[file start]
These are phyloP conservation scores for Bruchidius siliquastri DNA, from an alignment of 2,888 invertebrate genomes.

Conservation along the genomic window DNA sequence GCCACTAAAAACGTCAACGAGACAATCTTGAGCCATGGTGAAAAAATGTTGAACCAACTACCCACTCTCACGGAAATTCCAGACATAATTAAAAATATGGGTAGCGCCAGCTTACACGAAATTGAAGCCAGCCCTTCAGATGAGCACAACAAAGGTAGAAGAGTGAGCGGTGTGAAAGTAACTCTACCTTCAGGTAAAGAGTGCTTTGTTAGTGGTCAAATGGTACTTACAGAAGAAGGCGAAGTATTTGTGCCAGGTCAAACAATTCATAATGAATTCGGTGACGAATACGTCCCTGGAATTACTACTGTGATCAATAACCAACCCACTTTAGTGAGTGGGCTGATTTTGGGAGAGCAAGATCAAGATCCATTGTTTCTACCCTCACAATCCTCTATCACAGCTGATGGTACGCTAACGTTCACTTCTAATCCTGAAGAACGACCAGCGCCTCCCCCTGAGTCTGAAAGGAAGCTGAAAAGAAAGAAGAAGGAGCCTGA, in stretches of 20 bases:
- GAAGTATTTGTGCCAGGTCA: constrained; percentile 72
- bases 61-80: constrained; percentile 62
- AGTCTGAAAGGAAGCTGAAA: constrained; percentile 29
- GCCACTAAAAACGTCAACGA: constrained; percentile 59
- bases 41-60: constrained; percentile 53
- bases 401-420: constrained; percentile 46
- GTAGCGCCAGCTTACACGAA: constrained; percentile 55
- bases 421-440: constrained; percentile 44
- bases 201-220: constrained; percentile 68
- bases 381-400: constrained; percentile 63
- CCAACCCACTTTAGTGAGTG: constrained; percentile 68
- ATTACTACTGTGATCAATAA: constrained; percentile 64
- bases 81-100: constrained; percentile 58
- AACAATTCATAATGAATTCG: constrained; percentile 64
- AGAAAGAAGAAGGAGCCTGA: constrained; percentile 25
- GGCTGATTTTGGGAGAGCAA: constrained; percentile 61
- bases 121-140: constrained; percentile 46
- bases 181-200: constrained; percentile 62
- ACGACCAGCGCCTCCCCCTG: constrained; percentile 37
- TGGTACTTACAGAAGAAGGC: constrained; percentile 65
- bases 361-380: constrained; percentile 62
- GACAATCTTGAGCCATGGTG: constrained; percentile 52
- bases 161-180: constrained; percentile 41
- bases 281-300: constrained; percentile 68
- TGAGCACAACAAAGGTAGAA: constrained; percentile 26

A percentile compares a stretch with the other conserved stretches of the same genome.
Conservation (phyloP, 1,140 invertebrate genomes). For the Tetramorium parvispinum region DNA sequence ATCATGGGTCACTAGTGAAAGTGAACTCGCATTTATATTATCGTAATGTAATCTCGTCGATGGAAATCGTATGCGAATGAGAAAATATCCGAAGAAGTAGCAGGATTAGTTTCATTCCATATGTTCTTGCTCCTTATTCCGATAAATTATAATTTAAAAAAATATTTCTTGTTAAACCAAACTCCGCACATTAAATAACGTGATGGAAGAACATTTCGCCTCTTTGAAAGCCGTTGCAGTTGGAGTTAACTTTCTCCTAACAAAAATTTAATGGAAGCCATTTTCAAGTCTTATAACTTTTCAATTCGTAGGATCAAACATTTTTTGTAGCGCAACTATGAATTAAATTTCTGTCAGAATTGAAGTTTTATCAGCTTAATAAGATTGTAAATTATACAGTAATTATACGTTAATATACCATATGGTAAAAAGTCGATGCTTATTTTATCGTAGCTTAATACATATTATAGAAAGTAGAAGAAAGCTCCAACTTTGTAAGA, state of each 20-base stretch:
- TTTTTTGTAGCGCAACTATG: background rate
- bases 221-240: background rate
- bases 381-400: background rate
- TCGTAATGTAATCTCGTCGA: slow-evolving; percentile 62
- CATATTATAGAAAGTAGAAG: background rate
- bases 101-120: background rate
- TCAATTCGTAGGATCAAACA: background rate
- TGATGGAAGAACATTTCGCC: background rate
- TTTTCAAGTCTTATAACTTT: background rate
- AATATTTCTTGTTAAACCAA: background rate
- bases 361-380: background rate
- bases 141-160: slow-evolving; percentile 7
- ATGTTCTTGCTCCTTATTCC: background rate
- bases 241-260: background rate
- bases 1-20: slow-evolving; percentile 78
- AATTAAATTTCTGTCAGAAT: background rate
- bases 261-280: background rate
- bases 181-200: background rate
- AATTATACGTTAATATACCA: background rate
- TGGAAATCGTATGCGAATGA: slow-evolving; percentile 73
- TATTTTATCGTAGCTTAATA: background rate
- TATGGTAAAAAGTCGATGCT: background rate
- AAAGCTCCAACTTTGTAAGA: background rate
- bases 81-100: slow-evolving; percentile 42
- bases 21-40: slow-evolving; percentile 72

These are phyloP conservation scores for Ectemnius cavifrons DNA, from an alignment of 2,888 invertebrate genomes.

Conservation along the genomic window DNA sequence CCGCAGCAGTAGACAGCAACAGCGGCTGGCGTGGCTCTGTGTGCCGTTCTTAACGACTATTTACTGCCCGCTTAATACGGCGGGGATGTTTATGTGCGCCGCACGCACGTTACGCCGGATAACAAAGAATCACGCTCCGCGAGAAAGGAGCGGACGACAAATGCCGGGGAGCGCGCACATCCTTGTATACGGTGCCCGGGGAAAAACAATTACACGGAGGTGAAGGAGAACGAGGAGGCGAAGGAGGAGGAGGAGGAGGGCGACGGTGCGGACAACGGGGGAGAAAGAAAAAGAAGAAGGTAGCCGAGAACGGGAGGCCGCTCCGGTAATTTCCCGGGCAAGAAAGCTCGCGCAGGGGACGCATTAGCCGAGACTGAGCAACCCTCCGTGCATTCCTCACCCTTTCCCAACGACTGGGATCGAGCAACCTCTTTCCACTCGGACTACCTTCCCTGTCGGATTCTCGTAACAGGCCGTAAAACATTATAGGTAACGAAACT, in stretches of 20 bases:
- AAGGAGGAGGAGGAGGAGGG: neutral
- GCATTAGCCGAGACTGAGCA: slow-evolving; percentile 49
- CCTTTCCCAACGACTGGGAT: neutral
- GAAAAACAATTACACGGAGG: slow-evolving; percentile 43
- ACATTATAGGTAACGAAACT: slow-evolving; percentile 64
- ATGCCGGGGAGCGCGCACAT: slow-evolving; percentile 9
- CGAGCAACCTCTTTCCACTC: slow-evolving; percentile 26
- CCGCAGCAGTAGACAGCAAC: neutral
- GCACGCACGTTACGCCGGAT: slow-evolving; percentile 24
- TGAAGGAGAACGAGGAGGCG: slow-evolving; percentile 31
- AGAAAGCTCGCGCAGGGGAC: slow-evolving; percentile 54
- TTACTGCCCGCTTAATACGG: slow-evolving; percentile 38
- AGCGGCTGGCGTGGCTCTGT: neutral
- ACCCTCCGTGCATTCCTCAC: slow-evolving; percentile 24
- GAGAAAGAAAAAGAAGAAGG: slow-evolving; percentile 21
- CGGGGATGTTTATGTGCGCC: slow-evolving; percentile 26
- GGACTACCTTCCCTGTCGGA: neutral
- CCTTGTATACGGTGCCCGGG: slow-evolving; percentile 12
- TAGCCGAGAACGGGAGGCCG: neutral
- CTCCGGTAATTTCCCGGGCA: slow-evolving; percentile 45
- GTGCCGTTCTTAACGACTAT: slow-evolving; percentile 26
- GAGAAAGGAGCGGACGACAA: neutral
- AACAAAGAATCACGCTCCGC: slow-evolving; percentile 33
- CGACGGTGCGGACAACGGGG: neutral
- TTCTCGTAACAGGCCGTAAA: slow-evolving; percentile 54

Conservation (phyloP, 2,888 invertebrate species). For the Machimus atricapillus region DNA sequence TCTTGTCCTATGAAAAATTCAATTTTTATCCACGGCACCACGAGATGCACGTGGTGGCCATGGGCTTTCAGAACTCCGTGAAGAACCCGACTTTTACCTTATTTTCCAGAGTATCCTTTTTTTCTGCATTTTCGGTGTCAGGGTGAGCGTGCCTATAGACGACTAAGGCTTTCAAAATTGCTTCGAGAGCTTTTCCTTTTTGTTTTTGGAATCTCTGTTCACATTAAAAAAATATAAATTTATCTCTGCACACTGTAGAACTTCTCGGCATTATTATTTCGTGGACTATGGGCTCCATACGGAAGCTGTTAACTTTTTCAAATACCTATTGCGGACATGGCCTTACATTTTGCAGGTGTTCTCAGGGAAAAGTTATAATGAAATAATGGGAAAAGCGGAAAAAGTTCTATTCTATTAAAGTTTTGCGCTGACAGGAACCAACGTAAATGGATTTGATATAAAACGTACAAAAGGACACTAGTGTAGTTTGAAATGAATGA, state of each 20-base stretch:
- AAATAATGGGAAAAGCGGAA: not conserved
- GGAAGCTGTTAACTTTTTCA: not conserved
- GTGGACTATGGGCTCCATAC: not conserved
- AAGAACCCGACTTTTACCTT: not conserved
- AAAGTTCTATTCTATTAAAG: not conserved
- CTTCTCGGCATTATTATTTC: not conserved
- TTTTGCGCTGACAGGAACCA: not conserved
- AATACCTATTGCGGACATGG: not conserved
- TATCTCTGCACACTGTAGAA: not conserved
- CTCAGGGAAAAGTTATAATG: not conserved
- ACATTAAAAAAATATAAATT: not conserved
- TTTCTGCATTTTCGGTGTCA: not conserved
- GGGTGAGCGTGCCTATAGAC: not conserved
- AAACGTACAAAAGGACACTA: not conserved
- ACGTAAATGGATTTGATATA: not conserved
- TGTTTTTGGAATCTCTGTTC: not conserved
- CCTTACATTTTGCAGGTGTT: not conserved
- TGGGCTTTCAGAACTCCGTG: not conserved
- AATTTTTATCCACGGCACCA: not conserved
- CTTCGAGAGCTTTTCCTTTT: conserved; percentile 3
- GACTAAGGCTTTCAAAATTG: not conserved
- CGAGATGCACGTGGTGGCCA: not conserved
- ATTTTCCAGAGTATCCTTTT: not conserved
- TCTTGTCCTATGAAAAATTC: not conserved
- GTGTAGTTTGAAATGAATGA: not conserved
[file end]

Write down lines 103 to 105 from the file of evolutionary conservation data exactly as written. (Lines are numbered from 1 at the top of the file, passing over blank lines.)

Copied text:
- GACTAAGGCTTTCAAAATTG: not conserved
- CGAGATGCACGTGGTGGCCA: not conserved
- ATTTTCCAGAGTATCCTTTT: not conserved